While Caleb now lives in Lockhart, Matt and Annie still live in East Austin, and that connection to the ever-booming Austin food scene informs a lot of what they do: "There are so many talented chefs coming from all over the country, coming to Austin and really elevating the menu and the expectations of this market. We're seeing it in barbecue, too.

"Because we were starting to hang out with chefs and pit-masters and barbecue guys, we were like, 'Let's start building barbecue pits.' So we were able to take that perspective of design, clean lines, drawing people in closer to look at details, having multiple functioning components, and trying to keep it simple."

Because of their dedication to their own craft, the level of quality in these pits comes in sharp contrast to smokers from days past: "Barbecue in the Nineties and Aughts got really gadget-y: candy paint jobs, infrared elements. Now there's apps on your phone. You almost can't screw it up."


A Mill Scale smoker (Photo by Rod Machen)

And this superficiality flies in the face of old-school Texas barbecue. "You come out to Lockhart, you go in that smokehouse, these guys are cooking for 16 hours. They're spending the night on a cot next to the smoker. There's so much intention and dedication to that craft that we were just drawn to it. All of those things, we've been able to apply to the design of our smokers."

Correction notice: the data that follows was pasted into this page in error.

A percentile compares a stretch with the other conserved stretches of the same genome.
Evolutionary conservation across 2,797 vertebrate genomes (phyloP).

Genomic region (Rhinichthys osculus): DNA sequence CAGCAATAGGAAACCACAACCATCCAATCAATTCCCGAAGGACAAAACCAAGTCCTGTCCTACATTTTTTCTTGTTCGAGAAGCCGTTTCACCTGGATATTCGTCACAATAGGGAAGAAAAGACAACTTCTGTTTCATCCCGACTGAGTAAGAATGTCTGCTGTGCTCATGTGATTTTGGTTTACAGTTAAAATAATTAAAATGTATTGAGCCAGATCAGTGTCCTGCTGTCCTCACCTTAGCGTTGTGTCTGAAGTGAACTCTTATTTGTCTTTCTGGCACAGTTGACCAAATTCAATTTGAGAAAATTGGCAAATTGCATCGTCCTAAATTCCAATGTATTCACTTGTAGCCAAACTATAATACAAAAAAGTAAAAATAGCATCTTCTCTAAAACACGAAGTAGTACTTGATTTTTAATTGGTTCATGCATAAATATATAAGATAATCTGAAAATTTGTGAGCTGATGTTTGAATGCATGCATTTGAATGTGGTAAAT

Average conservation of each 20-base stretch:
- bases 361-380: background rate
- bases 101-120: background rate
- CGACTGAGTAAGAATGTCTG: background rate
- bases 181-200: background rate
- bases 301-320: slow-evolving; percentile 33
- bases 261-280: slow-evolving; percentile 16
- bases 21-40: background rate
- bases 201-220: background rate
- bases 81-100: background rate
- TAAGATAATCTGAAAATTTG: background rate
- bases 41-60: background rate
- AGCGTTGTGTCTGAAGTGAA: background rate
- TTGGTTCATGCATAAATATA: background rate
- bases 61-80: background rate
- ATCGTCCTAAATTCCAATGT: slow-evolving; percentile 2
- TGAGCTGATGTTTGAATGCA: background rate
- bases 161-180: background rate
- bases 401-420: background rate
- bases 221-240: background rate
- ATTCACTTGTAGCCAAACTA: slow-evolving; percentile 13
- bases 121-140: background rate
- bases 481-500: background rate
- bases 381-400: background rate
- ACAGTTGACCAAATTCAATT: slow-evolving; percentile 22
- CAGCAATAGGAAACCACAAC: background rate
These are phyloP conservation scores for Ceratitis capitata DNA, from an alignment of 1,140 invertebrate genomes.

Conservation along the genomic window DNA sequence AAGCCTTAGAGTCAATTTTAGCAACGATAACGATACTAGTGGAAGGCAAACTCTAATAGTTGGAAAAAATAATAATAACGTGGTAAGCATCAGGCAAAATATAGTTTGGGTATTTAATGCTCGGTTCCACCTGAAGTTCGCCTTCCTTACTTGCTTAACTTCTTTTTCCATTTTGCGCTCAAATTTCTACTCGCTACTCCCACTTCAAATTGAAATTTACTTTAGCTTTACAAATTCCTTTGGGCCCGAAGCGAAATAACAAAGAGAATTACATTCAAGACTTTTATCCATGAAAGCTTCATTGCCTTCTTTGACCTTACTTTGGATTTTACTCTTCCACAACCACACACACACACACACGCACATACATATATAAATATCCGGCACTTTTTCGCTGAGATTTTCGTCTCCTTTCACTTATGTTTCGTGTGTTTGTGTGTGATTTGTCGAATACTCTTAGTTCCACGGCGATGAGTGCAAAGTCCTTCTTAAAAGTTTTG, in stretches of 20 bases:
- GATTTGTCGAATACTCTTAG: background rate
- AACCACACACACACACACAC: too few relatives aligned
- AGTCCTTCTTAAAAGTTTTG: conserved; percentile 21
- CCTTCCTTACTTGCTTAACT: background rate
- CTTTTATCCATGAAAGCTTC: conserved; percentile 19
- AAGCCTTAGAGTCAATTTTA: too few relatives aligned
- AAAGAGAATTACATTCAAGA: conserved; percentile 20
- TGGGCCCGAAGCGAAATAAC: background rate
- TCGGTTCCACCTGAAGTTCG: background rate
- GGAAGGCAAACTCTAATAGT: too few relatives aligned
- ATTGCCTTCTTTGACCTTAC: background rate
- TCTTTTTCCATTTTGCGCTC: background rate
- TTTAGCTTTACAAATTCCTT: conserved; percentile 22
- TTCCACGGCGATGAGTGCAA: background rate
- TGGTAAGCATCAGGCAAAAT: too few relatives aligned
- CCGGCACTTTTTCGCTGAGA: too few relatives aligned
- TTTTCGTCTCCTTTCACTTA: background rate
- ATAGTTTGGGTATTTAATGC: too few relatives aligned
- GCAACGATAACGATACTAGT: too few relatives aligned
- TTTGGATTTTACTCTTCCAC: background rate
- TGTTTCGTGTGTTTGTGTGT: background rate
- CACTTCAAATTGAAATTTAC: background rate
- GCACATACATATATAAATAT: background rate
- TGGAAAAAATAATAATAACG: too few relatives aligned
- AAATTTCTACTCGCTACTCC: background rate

The work Mill Scale does is very much of a piece with the contemporary crafts movement. In Austin, seeing someone spend more for a piece that's American-made – or even better, Austin-made – is not a rare occurrence. Matt thinks this has to do with modern life and its distance from manual labor.

"A lot of people work in cubicle, and there's a disconnect [from] working with your hands and seeing something in front of you," Matt said. "A lot of people are using their dollar to buy that one hat that'll last twice as long and has a story behind it. Maybe you meet the maker who made it and there's more of a connection to it."

In Austin, Mill Scale smokers can be found at Lamberts, Banger's, and JNL Barbecue at Buzz Mill Shady. Smokers are also shipped around the world, with one happy customer receiving his all the way in Sweden. And with a waitlist of almost two years, Matt and Caleb recognize just how much their products mean to the people that end up with them, and that quality over speed is a necessary part of how they work.

"There's a saying in barbecue: 'Nothing happens fast.' You can't cook brisket fast: If you rush the process and mess it up, there's a consequence – or higher reward – to every action. Nothing happens fast with what we do."


www.millscale.co

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KEYWORDS FOR THIS STORY

Mill Scale Metalworks, Matt Johnson, Caleb Johnson, Texas barbecue, Franklin Barbecue